Steps forward in fight against opioids include a local drug rehab facility

Published 12:17 pm Tuesday, March 15, 2022

The scourge of opioids continues to take a devastating toll on Tennessee and the nation, but there are signs that must be celebrated and built upon. To reduce death and suffering, there are concrete steps the state and federal governments can take based on proven solutions. Getting there will not be easy, though.
There is not a week that goes by in Carter County General Sessions Court that several people aren’t convicted on drug charges, many of them for possession of methamphetamine. Many of them are victims who were reported roaming around the city at various businesses and residence that had no idea where they were at.
Many of the drugs used that become habit-forming are legal, such as Percocet, OxyContin. Then, there is heroin and fentanyl. In fact, Americans consume more opioids than any other country in the world. According to one report, the staggering amount of opioids prescribed in the U.S. is enough for every American to be medicated around the clock for three weeks.
Looking ahead, drug overdoses are expected to remain the leading cause of death for Americans under 50, as synthetic opioids — primarily fentanyl and its analogues — continue to push the death count higher.
Just last week in Florida, four students from West Point on spring break overdosed on drugs laced with fentanyl.
Prescription drug abuse is causing increasingly serious problems in Tennessee. The state is ranked third in the country for prescription drug abuse, and cuts across demographics.
Tennessee is among the hardest-hit states when it comes to the opioid epidemic. The story of its impact is often told in numbers: 1,268 opioid overdose deaths in Tennessee in 2017; more than six million painkiller prescriptions in our state in 2018.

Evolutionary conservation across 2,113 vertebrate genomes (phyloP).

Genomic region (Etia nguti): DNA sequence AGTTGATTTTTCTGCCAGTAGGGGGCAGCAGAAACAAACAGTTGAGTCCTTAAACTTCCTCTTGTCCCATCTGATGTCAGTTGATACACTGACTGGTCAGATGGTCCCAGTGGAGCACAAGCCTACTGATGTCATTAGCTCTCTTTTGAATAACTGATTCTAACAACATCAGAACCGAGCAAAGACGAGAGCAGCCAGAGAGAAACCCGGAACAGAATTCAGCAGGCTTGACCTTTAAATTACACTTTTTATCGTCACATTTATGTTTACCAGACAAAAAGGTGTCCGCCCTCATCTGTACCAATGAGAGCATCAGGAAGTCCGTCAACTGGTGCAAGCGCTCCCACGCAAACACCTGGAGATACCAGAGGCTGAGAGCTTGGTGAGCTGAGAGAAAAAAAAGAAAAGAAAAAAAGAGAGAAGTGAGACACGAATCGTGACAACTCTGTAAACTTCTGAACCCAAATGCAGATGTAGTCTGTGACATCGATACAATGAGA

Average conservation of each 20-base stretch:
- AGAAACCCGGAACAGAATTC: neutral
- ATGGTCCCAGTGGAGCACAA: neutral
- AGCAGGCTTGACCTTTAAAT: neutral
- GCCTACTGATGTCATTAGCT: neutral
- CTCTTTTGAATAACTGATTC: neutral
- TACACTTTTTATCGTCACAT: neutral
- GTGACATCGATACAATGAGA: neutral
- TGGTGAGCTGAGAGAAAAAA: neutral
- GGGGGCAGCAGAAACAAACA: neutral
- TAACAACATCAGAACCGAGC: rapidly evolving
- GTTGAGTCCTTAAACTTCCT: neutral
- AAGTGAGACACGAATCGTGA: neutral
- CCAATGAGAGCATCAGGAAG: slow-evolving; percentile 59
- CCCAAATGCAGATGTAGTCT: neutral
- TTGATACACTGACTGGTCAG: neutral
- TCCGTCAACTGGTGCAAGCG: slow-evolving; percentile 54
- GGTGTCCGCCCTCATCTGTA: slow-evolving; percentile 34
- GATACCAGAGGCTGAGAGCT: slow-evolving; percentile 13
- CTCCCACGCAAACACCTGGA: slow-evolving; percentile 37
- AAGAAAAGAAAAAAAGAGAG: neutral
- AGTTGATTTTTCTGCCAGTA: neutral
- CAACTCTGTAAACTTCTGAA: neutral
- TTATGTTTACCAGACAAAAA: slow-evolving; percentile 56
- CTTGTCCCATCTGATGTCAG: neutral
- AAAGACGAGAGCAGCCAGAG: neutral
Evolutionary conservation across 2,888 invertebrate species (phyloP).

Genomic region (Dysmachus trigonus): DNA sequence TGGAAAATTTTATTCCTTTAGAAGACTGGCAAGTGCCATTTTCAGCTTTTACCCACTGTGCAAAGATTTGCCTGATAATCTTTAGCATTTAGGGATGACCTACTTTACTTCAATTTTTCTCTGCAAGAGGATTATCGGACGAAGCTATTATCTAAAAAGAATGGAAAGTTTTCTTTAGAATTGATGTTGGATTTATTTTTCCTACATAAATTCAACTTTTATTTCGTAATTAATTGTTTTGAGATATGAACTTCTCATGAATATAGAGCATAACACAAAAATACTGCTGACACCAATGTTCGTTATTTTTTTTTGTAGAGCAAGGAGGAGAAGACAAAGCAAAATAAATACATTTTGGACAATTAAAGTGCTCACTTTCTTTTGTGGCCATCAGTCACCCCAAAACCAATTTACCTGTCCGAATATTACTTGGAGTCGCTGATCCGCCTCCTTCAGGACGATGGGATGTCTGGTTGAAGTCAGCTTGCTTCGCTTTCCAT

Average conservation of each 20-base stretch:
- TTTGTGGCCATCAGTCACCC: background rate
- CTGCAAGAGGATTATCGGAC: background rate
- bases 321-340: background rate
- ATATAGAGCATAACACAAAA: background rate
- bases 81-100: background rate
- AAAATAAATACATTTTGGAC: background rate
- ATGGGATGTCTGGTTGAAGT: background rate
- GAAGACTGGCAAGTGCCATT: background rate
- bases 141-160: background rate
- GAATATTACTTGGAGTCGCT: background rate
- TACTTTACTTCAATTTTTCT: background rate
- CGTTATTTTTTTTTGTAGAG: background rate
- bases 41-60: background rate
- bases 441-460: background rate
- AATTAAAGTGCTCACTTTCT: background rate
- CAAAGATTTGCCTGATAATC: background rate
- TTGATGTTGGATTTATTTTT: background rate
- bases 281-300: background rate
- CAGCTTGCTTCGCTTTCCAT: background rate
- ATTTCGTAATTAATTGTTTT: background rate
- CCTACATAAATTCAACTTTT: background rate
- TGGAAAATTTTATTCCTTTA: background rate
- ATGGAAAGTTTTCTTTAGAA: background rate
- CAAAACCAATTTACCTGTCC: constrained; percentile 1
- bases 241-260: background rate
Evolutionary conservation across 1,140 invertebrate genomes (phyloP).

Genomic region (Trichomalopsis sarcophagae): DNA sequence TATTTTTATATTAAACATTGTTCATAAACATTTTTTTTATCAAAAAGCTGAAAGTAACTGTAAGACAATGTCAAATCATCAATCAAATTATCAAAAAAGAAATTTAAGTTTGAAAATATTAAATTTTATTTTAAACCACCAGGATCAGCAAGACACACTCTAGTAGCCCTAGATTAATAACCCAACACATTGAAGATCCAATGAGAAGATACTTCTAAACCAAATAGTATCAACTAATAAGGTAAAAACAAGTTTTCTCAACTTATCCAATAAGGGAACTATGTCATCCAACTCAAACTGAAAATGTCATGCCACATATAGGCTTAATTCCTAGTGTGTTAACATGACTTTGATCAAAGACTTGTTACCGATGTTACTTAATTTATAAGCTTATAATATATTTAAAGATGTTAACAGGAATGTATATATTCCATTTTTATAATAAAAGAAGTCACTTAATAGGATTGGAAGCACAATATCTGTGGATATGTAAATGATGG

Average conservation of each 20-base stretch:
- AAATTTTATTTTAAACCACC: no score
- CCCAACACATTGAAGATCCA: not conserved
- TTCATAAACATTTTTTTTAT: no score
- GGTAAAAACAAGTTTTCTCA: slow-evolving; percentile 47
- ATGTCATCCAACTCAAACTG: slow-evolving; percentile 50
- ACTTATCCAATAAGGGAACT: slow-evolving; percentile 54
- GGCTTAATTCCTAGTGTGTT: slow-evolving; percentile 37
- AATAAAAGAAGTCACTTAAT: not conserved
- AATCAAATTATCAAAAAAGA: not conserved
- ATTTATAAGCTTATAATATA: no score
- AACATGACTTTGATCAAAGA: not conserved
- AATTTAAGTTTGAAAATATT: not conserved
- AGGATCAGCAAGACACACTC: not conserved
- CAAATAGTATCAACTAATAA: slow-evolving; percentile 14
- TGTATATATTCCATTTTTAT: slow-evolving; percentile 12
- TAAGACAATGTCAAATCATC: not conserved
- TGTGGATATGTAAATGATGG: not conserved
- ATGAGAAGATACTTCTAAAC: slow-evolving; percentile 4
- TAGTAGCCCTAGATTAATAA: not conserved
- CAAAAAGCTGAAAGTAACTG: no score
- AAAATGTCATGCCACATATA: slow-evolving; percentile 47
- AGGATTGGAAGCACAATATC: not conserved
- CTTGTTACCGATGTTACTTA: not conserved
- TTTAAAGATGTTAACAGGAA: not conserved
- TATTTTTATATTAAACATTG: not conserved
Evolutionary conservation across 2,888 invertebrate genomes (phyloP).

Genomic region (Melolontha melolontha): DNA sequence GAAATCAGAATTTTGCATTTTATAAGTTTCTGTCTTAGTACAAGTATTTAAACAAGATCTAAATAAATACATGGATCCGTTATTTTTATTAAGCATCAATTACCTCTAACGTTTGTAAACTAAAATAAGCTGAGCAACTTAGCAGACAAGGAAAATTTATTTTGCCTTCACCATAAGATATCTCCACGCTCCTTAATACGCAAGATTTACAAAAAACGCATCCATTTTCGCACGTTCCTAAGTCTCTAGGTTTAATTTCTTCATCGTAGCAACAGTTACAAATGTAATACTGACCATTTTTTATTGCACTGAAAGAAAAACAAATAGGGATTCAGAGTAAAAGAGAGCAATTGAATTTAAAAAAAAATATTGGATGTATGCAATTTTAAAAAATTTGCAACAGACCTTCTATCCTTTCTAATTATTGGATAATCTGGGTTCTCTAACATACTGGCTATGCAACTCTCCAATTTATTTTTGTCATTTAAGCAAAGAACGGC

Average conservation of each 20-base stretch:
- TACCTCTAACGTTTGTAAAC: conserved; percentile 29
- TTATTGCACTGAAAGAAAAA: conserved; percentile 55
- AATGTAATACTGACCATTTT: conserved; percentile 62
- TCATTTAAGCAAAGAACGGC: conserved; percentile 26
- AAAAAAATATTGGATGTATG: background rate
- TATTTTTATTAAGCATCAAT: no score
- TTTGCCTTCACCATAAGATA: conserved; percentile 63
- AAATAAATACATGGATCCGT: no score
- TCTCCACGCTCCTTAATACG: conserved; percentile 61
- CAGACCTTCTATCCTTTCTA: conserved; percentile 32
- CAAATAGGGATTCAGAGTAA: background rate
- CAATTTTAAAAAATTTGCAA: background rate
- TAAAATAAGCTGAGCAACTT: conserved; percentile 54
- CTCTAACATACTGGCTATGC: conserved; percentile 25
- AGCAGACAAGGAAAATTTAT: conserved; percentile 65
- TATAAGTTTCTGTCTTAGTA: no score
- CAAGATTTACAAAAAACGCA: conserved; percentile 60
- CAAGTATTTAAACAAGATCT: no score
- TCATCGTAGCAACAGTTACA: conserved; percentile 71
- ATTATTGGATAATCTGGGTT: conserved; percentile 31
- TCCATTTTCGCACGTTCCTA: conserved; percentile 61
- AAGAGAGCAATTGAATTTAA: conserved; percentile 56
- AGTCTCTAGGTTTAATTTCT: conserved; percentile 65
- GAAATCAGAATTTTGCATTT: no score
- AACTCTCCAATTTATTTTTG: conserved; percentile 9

It is estimated that approximately 70,000 Tennesseans are addicted to opioids.
Our state is seeing epidemic levels of addiction, overdoses, and death.
The age group with the greatest past-year nonmedical use of opioids is young adults aged 18 to 25, yet the greatest use (i.e., exposure) of prescription opioids is among adults aged 26 and older.
The issue is harm reduction, and it entails understanding the reality that addiction is a disease. People don’t choose to use harmful drugs, and efforts to get them to stop are not going to be successful with everyone. The focus in those cases, then, needs to be on ways to keep people alive while they continue to use drugs.
This, to many, sounds like a terrible idea. Only abstinence, in this view, should be targeted. But that ignores reality. Harm reduction must have a place in our menu of solutions, and government can help make it happen.
Drug overdoses are a leading cause of death in America, surpassing the combined totals for gun homicides and car crashes. Shockingly enough, sustaining this death toll is the equivalent of experiencing an event like Sept. 11, 2001 every three weeks.
Public mental health services in Tennessee cover just 34 percent of the adults needing treatment for mental illnesses, including addiction. Putting an addict in jail does not solve the problem. It just jakes the addict off the street for a short time. They are still a drug addict when they are freed from jail.
It can take months for a drug abuser to mentally get past their substance use disorder and up to one year to stop craving the high.
Two local judges — Stacy Street and Lisa Rice — are pushing for the Carter County Work Camp at Roan Mountain to be reopened as a regional drug rehabilitation center under direction of the criminal courts.
In the past few months the judges have gone before county commissions and city councils in the eight counties to persuade those bodies to help fund a treatment facility with the millions of dollars those governments received in the settlement of the Sullivan County “Baby Doe” opioid lawsuit.
The next chapter of the former prison could be changing the hopelessness of drug addicts into people who have a drug-free and hopeful future.
We hope the measure doesn’t get lost in the shuffle or is pushed to the back burner. It is badly needed not only in Carter County, but across the entire First District.

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